Tuesday, December 29, 2009

Argentine firm eyes Falklands oil deal

The Argentine subsidiary of Spanish oil major Repsol is set to begin exploration for oil and gas in the Falkland Islands, business representatives said.

Argentina is not the Falklands' preferred partner for expanding oil exploration and development projects because of lingering distrust after the 1982 Falklands conflict between Argentina and Britain.

However, both the Falklands government and Britain have indicated they want the islands' oil and gas resources developed at a fast pace and are open to ideas for overseas investors.

Earlier this month Falklands-based British entrepreneurs tried to woo the Chilean oil industry and government to develop a partnership between the Falklands and Chile, which is best placed geographically to provide logistics support for exploration and development. Chilean and Argentine media said the overture received a cool response in Chile, because of Chilean concerns that approaches to Falklands might offend Argentina.

YPF's announcement took industry analysts by surprise, as there has been no indication from the British side if YPF's initiative will be welcome.

YPF says it plans to explore for oil and gas in Falklands as part of a five-year program. YPF will spend about $100 million on exploration work in the South Atlantic. YPF is also expected to lead a consortium that may include Argentina's Pan American Energy and Brazil's Petrobras, MercoPress reported.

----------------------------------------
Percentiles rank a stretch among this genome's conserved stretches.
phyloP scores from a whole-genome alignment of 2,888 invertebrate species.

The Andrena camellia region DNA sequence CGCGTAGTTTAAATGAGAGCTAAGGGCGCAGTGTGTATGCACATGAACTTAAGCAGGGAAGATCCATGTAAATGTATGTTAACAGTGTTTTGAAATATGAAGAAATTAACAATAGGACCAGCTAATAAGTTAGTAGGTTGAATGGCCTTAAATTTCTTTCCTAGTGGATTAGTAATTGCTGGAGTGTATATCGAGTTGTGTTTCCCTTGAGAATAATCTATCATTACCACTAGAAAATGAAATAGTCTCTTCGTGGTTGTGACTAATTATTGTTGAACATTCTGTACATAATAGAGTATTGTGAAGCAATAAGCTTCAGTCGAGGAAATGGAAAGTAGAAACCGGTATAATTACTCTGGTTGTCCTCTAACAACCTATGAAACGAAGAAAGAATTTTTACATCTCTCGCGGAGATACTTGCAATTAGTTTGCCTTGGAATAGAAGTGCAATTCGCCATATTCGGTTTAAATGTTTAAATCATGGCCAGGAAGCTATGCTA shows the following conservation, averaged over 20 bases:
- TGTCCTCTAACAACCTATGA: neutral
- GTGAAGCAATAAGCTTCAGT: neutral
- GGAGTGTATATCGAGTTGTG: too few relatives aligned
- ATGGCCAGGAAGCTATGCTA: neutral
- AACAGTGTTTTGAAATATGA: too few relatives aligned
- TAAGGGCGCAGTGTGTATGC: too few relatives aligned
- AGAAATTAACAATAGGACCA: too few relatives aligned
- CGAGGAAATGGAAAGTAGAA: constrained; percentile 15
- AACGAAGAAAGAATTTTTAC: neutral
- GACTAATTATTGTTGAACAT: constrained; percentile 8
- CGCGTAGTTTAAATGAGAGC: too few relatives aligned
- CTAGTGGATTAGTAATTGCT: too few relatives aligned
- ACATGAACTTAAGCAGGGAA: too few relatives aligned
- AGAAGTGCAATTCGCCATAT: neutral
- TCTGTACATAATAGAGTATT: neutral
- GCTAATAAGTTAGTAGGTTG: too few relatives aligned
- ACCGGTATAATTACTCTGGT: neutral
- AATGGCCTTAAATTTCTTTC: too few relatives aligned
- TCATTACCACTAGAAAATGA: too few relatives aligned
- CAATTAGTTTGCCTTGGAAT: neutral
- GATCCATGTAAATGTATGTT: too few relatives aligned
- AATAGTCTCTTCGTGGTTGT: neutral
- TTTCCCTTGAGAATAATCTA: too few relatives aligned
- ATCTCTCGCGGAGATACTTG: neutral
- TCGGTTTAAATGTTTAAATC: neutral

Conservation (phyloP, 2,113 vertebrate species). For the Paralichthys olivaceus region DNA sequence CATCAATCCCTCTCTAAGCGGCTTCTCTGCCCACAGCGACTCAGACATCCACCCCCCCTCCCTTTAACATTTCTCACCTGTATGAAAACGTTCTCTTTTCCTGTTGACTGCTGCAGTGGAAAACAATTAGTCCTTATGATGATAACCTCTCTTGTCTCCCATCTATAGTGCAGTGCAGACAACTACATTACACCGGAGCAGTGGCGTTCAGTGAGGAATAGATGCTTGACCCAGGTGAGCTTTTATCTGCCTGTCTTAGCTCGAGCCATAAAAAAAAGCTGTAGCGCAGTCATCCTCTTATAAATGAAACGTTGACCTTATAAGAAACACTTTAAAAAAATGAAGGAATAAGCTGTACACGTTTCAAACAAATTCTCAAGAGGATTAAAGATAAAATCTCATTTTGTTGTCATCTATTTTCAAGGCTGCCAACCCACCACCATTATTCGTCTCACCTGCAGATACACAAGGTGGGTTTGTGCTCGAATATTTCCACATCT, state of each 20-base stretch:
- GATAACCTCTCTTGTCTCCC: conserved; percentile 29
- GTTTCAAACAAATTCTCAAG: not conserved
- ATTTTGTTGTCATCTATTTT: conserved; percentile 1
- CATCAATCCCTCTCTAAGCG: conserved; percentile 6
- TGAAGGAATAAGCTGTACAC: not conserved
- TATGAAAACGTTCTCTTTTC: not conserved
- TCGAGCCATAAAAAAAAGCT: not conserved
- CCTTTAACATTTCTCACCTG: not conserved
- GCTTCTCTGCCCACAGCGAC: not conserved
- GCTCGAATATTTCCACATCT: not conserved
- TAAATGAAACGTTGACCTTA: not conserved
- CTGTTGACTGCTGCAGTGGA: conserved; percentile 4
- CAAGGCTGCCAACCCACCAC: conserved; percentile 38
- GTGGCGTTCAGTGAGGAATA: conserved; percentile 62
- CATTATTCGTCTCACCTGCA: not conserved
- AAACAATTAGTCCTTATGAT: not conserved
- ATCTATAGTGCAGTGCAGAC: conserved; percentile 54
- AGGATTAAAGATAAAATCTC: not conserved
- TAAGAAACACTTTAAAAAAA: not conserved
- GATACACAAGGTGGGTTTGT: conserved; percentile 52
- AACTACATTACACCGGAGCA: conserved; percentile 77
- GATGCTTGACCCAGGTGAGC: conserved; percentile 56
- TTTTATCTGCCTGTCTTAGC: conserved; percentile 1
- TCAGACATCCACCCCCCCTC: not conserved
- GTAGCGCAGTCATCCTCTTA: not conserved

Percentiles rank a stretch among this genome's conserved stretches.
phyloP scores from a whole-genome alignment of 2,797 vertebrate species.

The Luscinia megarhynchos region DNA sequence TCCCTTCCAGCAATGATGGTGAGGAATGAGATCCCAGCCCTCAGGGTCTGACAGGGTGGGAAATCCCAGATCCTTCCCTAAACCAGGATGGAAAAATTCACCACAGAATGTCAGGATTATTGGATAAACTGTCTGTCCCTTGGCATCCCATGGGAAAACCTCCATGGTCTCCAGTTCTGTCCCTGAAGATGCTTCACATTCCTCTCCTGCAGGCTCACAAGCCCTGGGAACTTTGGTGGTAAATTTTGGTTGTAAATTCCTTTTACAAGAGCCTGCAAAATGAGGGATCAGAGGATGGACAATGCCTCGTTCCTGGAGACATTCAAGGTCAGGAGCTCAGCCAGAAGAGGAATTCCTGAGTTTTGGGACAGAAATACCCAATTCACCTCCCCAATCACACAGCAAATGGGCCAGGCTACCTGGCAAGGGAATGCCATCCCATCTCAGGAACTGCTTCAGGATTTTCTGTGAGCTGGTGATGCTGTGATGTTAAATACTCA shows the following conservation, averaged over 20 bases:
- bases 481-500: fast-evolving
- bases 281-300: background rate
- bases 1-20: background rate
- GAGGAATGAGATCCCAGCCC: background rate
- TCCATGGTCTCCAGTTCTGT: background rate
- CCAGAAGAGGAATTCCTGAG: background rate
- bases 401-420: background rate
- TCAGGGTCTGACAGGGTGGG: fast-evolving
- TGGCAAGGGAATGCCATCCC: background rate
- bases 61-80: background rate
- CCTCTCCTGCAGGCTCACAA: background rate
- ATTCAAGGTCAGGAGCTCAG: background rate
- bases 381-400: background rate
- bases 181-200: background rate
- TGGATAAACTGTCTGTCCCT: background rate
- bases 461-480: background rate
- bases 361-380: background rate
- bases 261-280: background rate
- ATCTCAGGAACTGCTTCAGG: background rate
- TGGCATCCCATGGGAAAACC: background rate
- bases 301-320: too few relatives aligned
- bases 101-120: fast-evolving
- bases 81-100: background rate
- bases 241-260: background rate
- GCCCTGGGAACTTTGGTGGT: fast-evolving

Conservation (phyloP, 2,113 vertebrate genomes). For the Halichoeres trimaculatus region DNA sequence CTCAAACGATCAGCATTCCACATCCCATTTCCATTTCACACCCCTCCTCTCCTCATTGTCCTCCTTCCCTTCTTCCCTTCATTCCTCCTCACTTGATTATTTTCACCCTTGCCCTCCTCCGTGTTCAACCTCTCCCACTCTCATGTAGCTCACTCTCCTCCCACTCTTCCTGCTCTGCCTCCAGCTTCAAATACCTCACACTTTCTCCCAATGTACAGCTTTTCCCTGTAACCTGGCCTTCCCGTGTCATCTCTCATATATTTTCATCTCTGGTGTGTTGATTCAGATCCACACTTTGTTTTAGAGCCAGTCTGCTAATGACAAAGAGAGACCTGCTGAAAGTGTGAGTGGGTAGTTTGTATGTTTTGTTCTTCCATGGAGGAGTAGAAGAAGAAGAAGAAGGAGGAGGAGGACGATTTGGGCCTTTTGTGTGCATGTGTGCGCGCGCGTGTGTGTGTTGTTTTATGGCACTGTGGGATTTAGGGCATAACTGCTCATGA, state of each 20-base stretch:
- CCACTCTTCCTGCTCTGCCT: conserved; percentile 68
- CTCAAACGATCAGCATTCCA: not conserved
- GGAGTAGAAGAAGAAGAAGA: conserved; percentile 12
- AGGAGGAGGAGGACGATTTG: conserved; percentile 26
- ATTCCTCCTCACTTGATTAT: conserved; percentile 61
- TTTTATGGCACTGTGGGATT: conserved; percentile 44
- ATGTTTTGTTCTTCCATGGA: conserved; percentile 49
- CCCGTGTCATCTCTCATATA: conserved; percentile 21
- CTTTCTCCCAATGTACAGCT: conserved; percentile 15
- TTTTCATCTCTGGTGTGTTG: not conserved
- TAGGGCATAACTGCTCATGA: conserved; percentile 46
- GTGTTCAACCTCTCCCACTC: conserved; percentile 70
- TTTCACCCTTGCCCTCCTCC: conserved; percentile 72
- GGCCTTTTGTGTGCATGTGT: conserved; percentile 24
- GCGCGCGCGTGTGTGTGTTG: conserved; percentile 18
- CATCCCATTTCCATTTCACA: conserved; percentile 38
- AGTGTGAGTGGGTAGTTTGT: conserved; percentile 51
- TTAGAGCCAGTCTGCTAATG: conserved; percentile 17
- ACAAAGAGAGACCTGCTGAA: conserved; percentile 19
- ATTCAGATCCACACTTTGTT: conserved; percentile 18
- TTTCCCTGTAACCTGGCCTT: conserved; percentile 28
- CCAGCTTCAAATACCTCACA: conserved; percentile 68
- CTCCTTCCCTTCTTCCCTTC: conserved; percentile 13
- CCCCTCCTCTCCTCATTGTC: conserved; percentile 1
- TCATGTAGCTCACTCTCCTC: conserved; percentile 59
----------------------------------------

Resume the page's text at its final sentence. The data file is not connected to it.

"We will invest all the resources necessary to explore the whole of the country and find out its full potential in terms of oil and natural gas reserves," YPF Chief Executive Sebastian Eskenazi said. "We're going to define the map of remaining exploration opportunities in Argentina," he said, in a reference to Argentina's continued claim on the Falklands, a British overseas territory.

British and Falklands firms have already begun work on exploring the Falklands basin for oil. Independent estimates have put the potential reserves at tens of billions of barrels of oil.

Earlier this year Britain and Argentina lodged claims to a large area of the South Atlantic seabed around the Falklands. The rival claims have raised the prospect of renewed tensions between the two countries over the control of those oil and gas reserves.

YPF surveys are designed to map out about 250 exploration blocks in Argentina that have yet to be assigned. These include offshore blocks in the South Atlantic region.

YPF's involvement in the region's exploration is likely to hasten Britain's measures for developing some of the more lucrative oil fields identified in recent scientific surveys.

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